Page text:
Several gunmen remained holed up inside the building for over six hours before being killed by security forces, said Nasrat Rahimi, the interior ministry spokesman. The attackers' potential target, vice-presidential candidate and former intelligence chief Amrullah Saleh, was "evacuated from the building and moved to a safe location," Rahimi said. Some 85 other civilians were also rescued from inside.
At least two gunmen were trapped for hours in the top floor of the four-story building, exchanging fire with security forces, he said. Three other attackers were killed in the fighting. President Ashraf Ghani tweeted that Saleh was unharmed during the "complex attack" targeting the Green Trend party headquarters.
One civilian woman was among those killed in the attack, said Wahidullah Mayar, the health ministry spokesman. Ferdous Faramarz, the spokesman for Kabul's police chief, said the explosion was likely a suicide car bomb.
The blast was large enough to be heard throughout the capital. No one immediately claimed responsibility for the attack, but both Taliban insurgents and the Islamic State group are active in the capital and have carried out attacks there in the past.
President Ghani is seeking a second term in the Sept. 28 election on promises of ending the 18-year war but has been largely sidelined over the past year as the U.S. has negotiated directly with the Taliban, who view the Kabul government as an American puppet.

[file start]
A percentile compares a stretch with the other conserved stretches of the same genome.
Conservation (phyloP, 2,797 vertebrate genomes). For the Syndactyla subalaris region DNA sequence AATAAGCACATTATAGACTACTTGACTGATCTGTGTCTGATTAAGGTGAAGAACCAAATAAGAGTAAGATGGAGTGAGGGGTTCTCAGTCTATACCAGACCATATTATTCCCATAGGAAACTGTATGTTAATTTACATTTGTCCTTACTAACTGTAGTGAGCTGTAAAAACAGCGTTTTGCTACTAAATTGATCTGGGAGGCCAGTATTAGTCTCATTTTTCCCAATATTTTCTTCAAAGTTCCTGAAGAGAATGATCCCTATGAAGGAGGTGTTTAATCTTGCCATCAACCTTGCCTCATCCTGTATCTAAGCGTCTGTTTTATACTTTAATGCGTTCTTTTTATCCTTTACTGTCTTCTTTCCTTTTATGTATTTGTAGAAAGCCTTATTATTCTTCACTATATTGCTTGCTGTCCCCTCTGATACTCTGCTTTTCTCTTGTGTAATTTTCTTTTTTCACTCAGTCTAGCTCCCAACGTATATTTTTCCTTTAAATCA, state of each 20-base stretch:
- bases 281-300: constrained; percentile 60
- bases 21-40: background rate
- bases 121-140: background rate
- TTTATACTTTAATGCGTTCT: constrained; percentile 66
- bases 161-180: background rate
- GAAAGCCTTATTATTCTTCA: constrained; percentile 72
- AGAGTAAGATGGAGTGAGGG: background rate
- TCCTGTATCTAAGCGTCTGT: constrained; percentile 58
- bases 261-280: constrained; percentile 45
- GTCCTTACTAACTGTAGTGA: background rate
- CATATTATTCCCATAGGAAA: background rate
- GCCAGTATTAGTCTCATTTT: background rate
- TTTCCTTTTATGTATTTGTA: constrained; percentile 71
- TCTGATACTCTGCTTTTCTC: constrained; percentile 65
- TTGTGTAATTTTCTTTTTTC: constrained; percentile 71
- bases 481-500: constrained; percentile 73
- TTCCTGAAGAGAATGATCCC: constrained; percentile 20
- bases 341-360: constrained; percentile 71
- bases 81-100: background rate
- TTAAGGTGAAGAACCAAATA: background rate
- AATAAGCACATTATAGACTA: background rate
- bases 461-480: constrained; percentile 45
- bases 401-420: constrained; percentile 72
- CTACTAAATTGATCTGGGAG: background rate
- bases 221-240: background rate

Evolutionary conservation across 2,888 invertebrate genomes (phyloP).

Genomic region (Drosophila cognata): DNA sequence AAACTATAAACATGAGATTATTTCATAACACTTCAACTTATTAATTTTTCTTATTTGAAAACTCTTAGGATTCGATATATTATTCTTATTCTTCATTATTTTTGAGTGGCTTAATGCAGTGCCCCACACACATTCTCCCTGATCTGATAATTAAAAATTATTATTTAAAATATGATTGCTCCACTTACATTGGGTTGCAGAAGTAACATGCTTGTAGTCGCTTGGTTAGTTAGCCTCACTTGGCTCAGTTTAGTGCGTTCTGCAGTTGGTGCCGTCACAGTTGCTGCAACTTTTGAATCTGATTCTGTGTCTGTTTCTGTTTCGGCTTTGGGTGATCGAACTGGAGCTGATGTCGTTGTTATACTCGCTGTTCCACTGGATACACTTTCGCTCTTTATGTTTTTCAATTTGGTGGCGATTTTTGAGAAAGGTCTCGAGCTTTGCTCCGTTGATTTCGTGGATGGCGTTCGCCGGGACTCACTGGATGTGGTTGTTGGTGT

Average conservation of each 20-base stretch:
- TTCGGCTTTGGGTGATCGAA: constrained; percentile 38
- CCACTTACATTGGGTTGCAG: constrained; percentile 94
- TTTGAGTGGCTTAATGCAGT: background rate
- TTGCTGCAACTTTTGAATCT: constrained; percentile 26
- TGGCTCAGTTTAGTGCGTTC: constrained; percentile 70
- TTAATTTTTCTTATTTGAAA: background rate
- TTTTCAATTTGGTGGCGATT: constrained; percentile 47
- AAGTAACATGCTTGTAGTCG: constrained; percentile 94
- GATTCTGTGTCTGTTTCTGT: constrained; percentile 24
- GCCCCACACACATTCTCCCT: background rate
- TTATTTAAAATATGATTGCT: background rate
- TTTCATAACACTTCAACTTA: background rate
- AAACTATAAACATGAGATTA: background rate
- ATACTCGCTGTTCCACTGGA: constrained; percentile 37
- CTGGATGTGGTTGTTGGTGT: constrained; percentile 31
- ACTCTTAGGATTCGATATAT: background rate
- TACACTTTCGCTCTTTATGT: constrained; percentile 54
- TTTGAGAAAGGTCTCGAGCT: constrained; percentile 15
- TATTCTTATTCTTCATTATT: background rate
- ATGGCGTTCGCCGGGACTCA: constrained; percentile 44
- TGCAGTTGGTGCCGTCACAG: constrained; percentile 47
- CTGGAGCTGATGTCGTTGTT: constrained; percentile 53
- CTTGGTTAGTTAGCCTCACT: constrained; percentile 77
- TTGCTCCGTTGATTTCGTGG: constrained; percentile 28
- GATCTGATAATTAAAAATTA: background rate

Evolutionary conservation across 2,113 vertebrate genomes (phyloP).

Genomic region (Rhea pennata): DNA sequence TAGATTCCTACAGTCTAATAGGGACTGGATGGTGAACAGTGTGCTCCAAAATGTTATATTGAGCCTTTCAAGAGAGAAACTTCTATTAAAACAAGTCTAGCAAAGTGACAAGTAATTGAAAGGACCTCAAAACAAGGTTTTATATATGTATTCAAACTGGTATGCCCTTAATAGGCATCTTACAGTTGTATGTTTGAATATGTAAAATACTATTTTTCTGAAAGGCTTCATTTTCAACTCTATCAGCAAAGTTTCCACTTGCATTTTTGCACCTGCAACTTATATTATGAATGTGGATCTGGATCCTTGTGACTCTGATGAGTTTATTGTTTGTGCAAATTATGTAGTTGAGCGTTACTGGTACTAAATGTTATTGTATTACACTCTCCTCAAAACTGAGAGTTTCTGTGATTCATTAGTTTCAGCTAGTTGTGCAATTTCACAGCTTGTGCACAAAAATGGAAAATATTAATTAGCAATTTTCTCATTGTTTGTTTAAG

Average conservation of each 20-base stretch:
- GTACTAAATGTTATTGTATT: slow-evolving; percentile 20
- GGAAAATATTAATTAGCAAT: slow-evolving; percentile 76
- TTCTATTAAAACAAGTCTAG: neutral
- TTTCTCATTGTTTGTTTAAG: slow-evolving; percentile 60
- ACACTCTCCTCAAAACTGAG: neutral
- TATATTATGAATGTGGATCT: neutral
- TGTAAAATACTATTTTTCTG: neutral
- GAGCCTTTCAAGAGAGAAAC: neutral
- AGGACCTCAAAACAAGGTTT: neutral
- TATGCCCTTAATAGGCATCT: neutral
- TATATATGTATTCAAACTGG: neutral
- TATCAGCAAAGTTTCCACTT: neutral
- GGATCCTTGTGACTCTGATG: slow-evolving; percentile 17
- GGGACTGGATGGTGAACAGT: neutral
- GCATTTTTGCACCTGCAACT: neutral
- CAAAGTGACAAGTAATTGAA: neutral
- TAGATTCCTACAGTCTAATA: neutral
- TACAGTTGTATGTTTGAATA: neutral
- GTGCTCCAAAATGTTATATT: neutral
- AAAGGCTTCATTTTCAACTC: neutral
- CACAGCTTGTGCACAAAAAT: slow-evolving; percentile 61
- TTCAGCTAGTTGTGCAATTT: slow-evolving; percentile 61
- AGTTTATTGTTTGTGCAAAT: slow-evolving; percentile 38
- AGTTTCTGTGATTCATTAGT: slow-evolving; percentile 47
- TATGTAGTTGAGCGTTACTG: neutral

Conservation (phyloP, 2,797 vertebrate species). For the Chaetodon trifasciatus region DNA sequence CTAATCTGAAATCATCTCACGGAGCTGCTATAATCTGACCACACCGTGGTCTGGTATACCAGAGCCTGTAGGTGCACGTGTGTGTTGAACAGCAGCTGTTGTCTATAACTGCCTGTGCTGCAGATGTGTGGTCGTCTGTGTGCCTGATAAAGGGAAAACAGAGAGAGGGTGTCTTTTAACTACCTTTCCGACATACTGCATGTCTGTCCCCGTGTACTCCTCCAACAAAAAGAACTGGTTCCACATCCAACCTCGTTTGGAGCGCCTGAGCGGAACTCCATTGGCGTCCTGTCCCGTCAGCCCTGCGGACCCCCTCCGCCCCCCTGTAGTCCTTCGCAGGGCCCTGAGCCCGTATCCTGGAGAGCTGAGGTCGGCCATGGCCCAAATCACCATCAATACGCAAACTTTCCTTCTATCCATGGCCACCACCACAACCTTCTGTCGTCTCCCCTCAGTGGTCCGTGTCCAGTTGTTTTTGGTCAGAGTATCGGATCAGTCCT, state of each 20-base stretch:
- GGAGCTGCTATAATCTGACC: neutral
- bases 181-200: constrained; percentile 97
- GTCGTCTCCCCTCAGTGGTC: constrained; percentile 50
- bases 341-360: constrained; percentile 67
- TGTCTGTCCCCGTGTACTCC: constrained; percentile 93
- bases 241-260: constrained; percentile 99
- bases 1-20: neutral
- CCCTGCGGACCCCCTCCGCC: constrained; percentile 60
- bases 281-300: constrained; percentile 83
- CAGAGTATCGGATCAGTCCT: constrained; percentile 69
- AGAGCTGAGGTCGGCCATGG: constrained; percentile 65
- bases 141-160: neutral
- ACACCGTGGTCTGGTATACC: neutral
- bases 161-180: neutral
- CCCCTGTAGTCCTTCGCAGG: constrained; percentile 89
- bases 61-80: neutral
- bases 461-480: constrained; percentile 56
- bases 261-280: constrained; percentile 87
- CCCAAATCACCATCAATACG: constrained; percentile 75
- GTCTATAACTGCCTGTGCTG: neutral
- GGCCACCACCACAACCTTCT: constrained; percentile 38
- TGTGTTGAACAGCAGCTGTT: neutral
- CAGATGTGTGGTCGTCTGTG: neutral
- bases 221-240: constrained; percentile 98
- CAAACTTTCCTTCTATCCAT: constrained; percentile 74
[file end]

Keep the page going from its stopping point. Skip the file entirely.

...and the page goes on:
The Taliban effectively control around half the country and have continued to carry out daily attacks on Afghan security forces. Earlier Sunday, a Taliban suicide bomber killed four police officers in an attack on a police station in the eastern Ghazni province, according to Ahmad Khan Serat, a spokesman for the provincial police.
U.S. envoy Zalmay Khalilzad, who is currently visiting Kabul, has held several rounds of talks with the Taliban in recent months in a bid to end America's longest war. The two sides appear to be closing in on an agreement in which the U.S. would withdraw its forces in return for a pledge from the Taliban to keep the country from being used as a launch pad for global attacks.
The Taliban and the Islamic State group's affiliate in Afghanistan are sharply divided over ideology and tactics, with the Taliban largely confining their attacks to government targets and Afghan and international security forces.
The Taliban and IS have fought each other on a number of occasions, and the Taliban are still the larger and more imposing force.